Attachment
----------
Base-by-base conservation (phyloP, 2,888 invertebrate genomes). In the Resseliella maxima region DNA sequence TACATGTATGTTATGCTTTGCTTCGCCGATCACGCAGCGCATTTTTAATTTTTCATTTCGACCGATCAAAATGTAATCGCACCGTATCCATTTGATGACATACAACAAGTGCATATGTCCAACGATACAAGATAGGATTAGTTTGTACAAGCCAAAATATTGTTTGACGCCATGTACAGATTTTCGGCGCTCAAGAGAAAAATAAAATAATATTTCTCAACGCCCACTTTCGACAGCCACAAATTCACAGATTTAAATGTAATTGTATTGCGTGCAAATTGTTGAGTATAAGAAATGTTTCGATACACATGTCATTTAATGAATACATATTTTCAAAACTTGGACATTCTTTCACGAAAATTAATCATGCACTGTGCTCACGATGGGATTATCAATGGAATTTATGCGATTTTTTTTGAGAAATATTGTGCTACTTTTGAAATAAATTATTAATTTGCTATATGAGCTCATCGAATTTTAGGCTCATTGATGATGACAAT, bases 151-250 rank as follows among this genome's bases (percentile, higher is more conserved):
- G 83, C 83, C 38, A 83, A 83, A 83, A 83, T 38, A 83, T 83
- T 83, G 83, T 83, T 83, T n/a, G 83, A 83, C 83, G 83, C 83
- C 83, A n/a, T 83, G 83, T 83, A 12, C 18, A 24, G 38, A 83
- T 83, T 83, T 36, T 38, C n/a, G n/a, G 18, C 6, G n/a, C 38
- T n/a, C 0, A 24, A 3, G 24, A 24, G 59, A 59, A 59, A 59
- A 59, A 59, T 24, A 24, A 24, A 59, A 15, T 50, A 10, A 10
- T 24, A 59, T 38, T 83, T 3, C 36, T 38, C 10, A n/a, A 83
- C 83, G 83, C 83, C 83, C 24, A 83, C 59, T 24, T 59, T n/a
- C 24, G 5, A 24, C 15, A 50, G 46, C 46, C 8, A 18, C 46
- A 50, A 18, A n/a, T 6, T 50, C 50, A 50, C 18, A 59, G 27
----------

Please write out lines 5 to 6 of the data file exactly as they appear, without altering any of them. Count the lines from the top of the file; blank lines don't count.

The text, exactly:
- T 83, T 83, T 36, T 38, C n/a, G n/a, G 18, C 6, G n/a, C 38
- T n/a, C 0, A 24, A 3, G 24, A 24, G 59, A 59, A 59, A 59